- Eric Karabell, ESPN.com Senior Writer
Johnny Damon isn't the only interesting free-agent outfielder still looking for work. For the first four months last season, Jermaine Dye was a valuable fantasy baseball resource, with 23 home runs, 63 RBIs and a good-enough .281 batting average entering August. Nothing wrong with those stats. Sure, you might be sour on him because of his final two months (four home runs in 45 games, .184 batting average), but don't dismiss his overall accomplishments. The White Sox decided to move on without Dye, and he remains unemployed in mid-January. But according to ESPNChicago.com, there's a mutual interest from the Chicago Cubs and the outfielder with 325 career home runs. Hey, it's about time!
Players like Dye are often underrated in fantasy baseball circles, because fantasy owners tend to overrate young players -- see Chris Davis, for example -- or players with the potential to hit for power and steal a base. I'm with you on seeking youth and multi-faceted options, but often it means safe, consistent power hitters such as Dye are ignored. As recently as 2006, he smacked 44 home runs with 120 RBIs and a .315 batting average. Even last season, Dye finished with more than 25 home runs for the fifth consecutive season. Dye joined 20 other right-handed hitters in the group of those who hit 20 or more home runs against right-handed pitching in 2009. I don't think he's done yet at age 36, and the Cubs seem like a really good fit, both for their team and for yours, depending on what round you can steal him in.
For now, there is no official deal with the Cubs, and the team is cautioning him against expecting regular playing time, thinking he can be a backup at corner outfield and first base. Fair enough. However, there's serious opportunities for Dye if he performs similarly to what he did most of 2009; he might be in line to take over regularly in right field. To wit:
• Left fielder Alfonso Soriano has missed an average of 42 games in his three seasons with the Cubs, and it's not just his durability that is declining. So is his production. Say what you will about Dye, but he has outhomered and hit for a higher batting average than Soriano the past two seasons. Soriano is more valuable because he can still steal bases, though not nearly to the degree he used to. The point is the Cubs realize Soriano isn't the guy he used to be, so they're looking for depth. Hard to believe this now, but Soriano was our No. 16 overall player in the rankings at this point last year. He's not in my top 75 now.
• Center fielder Marlon Byrd should not be viewed as an everyday player, and the friendly Cubs faithful will see that before April ends. Byrd is coming off his first season with 500 at-bats, and he did well, hitting 20 home runs with a .283 batting average. Now check his home/road splits, or better yet his career stats away from Rangers Ballpark in Arlington. Byrd is a very nice fourth outfielder, capable enough in the field, not a true platoon guy because he's the rare right-handed hitter with reverse splits (hits better against right-handers). However, it's kind of foolish to expect him to hit fifth in the lineup for the Cubs, which is the early rumor. Dye can hit fifth. Byrd is barely draftable in a standard league now that he's out of Texas, and he's a far better fit as the fourth outfielder than Dye.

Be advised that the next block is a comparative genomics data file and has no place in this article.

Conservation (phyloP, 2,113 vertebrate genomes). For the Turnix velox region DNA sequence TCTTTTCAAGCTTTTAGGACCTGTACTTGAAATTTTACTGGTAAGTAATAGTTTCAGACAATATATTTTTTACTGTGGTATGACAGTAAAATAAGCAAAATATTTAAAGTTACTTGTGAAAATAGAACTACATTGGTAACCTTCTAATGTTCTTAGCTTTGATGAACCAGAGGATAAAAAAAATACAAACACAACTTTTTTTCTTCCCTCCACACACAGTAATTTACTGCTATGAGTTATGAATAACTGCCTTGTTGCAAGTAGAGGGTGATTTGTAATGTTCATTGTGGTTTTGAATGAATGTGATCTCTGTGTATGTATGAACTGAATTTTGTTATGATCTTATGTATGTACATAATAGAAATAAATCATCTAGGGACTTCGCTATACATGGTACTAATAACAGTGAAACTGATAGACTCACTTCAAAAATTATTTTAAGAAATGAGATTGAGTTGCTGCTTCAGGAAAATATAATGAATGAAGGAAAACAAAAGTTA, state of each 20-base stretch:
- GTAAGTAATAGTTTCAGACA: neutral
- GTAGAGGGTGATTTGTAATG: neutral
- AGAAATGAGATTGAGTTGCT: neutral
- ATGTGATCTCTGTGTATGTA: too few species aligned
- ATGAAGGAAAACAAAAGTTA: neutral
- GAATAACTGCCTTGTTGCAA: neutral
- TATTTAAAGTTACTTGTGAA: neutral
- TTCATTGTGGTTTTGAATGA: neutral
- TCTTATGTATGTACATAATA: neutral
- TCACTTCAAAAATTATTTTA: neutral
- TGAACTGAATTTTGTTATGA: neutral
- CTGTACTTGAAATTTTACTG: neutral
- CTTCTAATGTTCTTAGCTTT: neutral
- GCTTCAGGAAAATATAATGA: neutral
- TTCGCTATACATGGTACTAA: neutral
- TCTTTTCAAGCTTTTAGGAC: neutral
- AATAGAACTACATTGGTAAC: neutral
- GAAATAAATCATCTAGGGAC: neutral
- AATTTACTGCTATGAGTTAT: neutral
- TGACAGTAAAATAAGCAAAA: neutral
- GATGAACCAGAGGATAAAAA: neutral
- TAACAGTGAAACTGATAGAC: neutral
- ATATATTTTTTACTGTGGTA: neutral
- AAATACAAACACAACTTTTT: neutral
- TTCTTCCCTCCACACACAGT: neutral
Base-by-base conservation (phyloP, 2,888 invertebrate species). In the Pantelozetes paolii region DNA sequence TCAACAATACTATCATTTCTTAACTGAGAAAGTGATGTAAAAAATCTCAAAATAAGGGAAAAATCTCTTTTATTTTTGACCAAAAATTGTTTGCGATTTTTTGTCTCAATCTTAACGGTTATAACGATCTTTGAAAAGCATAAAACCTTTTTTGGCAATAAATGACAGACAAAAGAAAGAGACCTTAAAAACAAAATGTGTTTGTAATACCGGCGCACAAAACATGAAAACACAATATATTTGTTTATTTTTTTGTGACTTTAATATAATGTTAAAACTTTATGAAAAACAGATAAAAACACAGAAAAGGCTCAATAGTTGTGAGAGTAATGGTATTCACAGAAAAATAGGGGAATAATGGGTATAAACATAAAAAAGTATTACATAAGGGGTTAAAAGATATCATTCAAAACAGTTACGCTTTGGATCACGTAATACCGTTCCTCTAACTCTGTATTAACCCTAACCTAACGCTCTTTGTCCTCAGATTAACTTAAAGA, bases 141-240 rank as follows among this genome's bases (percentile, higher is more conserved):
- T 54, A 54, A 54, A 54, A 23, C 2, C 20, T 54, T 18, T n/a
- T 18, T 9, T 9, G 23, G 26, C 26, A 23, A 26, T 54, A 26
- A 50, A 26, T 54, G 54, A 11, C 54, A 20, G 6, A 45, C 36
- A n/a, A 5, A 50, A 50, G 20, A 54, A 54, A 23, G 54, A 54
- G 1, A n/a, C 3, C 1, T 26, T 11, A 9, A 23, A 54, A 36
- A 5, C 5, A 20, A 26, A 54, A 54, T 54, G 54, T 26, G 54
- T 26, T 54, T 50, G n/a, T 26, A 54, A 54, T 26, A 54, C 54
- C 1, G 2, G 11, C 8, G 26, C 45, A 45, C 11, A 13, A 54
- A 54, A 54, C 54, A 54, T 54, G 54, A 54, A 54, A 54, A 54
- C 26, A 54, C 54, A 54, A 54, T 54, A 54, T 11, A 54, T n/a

• Kosuke Fukudome has a .767 OPS in nearly 1,200 plate appearances with the Cubs, which isn't very good, and at this point we should all stop expecting more. Fukudome is what he is, versatile defensively and able to hold his own when it comes to getting on base against right-handed pitching. That's it. Like Soriano, Byrd and Dye, he's on the wrong side of 30. Both he and Byrd can play center field capably, but neither has the power generally needed from a right fielder. Against left-handed pitching, Fukudome is downright awful, and after being caught on 10 of his 16 stolen bases attempts in 2009, he shouldn't get the green light anymore. He and Byrd should share center field, and the 40-plus games Soriano misses in left field.
I'd argue the Cubs should not only sign Dye, but present him the job in right field for 140 games. Despite the poor production the final two months, I don't think it's a sign of precipitous decline. We've seen this from Dye in the past, and he has bounced back. Plenty of players struggled for two-month periods last season. A grand total of five players hit more home runs than Dye when playing right field in 2009, and they all currently have jobs (Jayson Werth, Nelson Cruz, Michael Cuddyer, Andre Ethier, Nick Swisher) and will be, dare I say, selected in pretty much all standard fantasy leagues. Dye lacks the upside of some of those guys, but he still matters. I'd draft him in the same region as Cuddyer, Swisher, Ryan Ludwick and Brad Hawpe, others who could post 30 homers and 100 RBIs. Dye has played 32 games at Wrigley Field, and while it's a small sample size, he has slugged .600 in those games. Think positive!
Let's see what the Cubs -- or another team -- end up doing here, and remember that the 30-100 Dye can still deliver counts just as much as when a young player attains those stats. That makes for quite the draft-day sleeper.
Eric Karabell discusses the impact a potential Jermaine Dye signing would have with the Cubs.